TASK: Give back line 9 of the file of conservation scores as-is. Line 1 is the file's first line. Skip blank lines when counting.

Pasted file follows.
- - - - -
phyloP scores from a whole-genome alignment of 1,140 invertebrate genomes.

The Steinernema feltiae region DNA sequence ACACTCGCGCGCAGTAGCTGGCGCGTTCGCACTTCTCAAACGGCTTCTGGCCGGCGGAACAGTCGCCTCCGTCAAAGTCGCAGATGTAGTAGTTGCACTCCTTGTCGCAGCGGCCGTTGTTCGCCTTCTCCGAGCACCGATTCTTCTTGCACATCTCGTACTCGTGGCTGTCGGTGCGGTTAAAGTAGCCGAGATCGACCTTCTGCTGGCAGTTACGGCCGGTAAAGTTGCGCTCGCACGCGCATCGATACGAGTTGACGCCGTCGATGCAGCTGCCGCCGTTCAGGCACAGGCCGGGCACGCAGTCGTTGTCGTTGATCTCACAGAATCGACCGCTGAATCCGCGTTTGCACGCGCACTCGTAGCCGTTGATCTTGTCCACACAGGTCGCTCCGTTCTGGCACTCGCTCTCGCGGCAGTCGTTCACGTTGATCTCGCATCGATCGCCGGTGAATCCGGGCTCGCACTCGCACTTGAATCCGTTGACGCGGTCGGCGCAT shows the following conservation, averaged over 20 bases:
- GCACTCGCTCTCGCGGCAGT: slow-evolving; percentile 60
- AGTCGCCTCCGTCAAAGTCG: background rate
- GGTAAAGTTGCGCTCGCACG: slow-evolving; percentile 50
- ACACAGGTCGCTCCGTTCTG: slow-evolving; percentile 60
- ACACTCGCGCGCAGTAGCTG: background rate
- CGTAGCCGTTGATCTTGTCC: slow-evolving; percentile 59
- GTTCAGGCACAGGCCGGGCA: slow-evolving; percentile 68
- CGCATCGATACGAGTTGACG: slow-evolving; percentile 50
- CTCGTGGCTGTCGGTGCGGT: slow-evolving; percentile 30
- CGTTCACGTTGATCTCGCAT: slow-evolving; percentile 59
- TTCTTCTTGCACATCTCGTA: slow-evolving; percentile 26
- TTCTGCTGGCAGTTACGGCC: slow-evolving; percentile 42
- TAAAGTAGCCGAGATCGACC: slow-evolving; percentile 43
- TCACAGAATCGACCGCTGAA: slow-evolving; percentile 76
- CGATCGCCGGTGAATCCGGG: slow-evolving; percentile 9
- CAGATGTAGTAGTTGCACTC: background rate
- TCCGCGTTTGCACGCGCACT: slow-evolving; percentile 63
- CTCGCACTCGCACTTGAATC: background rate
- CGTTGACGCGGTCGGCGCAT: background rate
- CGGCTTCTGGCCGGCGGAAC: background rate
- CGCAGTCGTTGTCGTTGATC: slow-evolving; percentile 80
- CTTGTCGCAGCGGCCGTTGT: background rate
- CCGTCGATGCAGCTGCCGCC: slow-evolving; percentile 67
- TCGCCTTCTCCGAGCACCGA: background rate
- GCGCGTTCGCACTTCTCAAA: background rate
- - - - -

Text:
- GTTCAGGCACAGGCCGGGCA: slow-evolving; percentile 68